Skip to main content

House Property

Volume 163: debated on Thursday 3 May 1923

The text on this page has been created from Hansard archive content, it may contain typographical errors.


asked the Chancellor of the Exchequer whether, in view of the dissatisfaction amongst the taxpayers who have received notice of considerable increases in their assessments consequent on the new system of valuation for Income Tax, he will give instructions that the increase is to be limited to 15 per cent.?

My hon. Friend is under a misapprehension in thinking that there is a new system of valuation of property for Income Tax purposes. The basis on which the annual values of property are fixed was explained in a reply which I gave yesterday to the hon. Member for Richmond. I am sending my hon. Friend a copy of that reply, from which he will see that it is neither competent nor necessary for me to issue instructions in the sense indicated in his question.

Is the right hon. Gentleman aware that houses have been assessed between 40 and 100 per cent. above their ordinary valuation for Income Tax purposes only and not for local rates; and is he also aware that 25 per cent. of the increase of the 40 per cent. was allowed to cover repairs on these houses for which the new owners are asked to pay?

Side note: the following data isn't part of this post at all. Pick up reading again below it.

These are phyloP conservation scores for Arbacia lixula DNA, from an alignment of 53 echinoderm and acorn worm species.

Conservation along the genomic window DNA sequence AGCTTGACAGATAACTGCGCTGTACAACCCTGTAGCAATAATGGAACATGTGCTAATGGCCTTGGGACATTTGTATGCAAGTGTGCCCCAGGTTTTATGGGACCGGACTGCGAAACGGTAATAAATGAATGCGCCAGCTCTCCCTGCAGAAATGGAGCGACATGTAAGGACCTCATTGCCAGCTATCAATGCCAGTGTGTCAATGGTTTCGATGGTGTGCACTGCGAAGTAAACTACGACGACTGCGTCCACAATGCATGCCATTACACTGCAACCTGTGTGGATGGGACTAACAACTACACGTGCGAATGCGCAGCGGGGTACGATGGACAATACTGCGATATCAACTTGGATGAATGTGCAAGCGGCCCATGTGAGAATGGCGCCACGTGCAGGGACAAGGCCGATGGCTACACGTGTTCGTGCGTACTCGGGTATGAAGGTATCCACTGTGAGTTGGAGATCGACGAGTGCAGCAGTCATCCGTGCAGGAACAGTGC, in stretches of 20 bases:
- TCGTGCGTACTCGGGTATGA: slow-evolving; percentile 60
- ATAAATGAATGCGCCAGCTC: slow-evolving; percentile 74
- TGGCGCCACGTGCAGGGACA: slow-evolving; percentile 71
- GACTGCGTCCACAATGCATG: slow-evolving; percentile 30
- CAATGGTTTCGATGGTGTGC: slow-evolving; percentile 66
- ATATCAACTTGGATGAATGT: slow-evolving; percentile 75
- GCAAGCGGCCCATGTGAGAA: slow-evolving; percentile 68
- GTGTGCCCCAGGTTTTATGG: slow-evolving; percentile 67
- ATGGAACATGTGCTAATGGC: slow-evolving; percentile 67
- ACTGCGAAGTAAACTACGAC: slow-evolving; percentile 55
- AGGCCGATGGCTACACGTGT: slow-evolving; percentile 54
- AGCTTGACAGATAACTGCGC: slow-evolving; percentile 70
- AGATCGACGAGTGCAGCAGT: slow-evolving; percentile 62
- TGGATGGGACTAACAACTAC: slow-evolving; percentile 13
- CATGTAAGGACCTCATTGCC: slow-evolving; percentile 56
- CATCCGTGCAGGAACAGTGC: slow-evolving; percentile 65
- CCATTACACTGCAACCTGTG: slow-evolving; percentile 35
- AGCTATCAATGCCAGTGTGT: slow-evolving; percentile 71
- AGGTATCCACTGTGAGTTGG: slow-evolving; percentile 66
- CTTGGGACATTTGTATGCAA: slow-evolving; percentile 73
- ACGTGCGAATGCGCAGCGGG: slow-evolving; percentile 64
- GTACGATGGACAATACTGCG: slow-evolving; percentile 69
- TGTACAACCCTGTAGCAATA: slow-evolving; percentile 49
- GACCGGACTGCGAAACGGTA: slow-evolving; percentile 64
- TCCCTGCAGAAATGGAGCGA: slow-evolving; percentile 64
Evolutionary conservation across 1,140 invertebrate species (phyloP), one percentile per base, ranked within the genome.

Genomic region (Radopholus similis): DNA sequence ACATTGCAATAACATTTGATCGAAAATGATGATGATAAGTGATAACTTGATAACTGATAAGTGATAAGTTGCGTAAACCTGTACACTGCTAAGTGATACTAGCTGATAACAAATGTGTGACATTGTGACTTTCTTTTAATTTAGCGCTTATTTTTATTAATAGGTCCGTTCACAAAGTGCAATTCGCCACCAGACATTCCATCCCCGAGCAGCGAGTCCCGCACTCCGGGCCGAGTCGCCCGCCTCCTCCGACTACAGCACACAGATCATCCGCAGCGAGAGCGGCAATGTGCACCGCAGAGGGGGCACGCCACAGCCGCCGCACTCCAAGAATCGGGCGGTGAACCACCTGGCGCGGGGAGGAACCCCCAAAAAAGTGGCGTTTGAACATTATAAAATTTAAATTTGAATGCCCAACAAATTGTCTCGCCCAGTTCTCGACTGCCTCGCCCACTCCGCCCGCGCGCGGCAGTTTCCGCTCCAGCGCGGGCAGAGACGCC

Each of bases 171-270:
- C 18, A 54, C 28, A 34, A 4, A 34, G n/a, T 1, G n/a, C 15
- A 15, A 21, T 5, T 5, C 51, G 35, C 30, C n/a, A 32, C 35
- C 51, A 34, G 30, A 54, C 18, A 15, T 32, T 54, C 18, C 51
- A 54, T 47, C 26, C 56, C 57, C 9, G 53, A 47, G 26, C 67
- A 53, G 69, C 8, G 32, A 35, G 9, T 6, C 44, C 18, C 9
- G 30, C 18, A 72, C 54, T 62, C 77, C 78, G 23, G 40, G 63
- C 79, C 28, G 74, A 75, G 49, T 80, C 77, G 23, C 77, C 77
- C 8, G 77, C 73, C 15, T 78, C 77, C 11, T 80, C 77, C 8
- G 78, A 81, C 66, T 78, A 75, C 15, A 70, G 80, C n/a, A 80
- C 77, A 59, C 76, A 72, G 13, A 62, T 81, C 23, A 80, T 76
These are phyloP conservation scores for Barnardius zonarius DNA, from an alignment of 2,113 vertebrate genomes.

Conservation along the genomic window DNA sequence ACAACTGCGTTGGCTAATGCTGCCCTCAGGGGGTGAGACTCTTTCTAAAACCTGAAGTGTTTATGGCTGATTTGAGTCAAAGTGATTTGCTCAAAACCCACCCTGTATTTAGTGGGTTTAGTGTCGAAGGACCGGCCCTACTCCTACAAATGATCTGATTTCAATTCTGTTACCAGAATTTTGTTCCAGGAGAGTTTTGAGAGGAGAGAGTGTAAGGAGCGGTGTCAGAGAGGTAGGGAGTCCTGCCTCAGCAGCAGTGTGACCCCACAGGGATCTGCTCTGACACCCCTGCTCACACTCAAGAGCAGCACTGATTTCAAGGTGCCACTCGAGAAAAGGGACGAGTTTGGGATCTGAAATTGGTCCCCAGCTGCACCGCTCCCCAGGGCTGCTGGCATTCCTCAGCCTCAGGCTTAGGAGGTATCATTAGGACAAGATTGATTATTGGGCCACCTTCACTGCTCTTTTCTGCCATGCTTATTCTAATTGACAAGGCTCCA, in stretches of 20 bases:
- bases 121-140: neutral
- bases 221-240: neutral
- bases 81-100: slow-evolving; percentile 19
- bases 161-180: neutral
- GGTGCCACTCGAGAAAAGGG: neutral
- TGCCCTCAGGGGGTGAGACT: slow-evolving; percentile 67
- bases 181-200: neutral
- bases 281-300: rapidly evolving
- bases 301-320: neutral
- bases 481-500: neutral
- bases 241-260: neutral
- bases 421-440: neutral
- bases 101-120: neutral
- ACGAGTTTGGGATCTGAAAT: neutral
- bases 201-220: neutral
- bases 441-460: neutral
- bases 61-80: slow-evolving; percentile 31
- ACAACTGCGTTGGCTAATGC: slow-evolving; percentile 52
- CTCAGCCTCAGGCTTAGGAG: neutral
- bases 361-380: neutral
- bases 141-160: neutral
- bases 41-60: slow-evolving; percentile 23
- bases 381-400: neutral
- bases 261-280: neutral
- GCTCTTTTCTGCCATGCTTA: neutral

Is it not a fact that this assessment is being used to bring into operation the Inhabited House Duty on poor property which never paid the tax before?

That seems to be a new question, and there are other questions raising the same point.

The hon. and gallant Member is anticipating a later question on the Paper.


asked the Chancellor of the Exchequer what is the estimated amount of increase in the nett assessment, Schedule A (England and Wales), in consequence of the revaluation under the Finance Act of 1922; and what amount of increased revenue based on such increased assessments he has provided for in the Budget Statement for 1923–4?

Final estimates of the increase in the amount of actual income assessed under Schedule A, in consequence of the revaluation will not be available for about two years, but it has been provisionally forecast that the increase for Great Britain will amount to about £25,000,000. My Budget Estimate of Income Tax for 1923–24 was made after full consideration of all the relevant circumstances, including the revaluation, but I am not prepared to make separate estimates of its constituent factors.